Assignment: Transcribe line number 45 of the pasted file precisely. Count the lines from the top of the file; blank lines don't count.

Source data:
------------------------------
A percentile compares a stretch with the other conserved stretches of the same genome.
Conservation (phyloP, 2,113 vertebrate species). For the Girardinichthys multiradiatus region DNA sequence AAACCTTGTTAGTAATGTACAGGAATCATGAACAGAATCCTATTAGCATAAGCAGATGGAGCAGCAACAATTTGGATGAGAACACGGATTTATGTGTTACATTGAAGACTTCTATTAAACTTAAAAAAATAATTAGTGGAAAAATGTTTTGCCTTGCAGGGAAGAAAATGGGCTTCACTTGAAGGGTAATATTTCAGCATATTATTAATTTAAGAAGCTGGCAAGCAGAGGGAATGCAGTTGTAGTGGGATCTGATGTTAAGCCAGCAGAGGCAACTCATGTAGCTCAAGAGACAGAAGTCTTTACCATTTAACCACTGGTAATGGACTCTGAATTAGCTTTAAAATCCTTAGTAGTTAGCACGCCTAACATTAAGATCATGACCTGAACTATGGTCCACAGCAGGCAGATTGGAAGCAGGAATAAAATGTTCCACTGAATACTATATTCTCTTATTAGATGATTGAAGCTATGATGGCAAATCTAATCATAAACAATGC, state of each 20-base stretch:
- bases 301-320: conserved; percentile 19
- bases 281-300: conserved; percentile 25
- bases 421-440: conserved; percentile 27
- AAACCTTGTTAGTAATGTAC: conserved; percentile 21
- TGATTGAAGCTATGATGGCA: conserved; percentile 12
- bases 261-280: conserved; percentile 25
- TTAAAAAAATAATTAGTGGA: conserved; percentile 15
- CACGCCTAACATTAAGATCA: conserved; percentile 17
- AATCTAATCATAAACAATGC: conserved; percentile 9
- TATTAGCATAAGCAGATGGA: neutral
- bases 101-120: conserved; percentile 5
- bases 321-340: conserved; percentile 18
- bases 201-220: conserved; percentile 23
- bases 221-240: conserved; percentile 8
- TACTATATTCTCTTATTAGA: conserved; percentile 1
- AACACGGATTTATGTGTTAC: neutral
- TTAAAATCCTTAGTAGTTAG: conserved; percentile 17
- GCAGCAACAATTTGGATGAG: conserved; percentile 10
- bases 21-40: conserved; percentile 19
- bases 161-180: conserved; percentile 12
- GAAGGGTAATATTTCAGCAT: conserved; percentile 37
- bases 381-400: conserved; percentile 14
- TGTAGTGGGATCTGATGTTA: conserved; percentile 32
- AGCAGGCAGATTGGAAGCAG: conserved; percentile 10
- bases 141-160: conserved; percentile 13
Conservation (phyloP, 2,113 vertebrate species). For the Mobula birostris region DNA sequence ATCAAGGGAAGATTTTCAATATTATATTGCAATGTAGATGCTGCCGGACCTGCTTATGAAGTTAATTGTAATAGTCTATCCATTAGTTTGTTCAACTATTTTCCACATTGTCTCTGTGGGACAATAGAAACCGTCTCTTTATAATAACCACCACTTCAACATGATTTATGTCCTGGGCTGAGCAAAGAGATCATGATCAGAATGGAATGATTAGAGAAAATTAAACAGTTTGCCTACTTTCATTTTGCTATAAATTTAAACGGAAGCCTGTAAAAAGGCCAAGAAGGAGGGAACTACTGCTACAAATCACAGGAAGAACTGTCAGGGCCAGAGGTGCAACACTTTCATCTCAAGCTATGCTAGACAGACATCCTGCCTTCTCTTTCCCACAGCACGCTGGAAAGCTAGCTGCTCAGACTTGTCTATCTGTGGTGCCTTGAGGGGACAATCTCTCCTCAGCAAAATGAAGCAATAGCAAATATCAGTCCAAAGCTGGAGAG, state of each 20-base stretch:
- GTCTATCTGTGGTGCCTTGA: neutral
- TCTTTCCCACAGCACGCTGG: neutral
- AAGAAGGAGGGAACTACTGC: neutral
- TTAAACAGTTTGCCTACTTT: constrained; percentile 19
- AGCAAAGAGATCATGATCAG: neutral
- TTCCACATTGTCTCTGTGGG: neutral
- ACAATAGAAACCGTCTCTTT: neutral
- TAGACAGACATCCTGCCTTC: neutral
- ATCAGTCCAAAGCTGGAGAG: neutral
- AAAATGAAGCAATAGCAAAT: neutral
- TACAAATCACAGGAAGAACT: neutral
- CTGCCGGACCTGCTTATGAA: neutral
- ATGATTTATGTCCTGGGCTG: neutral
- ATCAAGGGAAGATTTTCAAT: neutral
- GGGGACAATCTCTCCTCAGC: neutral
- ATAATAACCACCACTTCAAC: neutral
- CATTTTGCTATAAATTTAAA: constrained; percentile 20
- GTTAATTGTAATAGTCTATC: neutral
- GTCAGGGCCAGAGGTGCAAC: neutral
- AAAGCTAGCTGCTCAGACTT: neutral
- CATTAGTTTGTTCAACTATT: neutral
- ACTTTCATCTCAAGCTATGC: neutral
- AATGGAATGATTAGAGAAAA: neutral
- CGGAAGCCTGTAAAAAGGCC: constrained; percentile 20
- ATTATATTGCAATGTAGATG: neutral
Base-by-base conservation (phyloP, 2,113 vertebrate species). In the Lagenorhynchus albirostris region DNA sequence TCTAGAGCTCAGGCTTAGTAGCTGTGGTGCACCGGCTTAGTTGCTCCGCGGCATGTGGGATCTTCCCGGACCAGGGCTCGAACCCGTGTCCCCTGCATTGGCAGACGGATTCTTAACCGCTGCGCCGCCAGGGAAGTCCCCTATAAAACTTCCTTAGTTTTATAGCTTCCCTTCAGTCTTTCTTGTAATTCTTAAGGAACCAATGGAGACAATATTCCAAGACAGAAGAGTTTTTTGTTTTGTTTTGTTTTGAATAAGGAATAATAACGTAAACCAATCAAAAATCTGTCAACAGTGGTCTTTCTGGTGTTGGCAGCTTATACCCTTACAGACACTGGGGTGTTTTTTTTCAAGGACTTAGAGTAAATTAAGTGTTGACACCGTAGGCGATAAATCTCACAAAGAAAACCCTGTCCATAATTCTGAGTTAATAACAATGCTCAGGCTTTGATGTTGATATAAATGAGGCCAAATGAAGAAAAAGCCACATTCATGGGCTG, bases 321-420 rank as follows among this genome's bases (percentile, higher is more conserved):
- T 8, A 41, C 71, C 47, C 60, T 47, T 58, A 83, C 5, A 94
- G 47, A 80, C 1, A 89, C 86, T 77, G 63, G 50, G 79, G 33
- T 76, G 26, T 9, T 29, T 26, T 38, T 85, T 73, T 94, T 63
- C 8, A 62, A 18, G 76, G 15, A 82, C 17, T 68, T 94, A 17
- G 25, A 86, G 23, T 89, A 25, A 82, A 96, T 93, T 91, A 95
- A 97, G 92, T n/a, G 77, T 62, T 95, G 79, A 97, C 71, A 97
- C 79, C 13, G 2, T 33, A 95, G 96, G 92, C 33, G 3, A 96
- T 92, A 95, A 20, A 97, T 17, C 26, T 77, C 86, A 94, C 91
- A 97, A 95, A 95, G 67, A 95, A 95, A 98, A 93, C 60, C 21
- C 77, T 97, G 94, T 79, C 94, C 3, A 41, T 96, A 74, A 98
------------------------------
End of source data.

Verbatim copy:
- CATTTTGCTATAAATTTAAA: constrained; percentile 20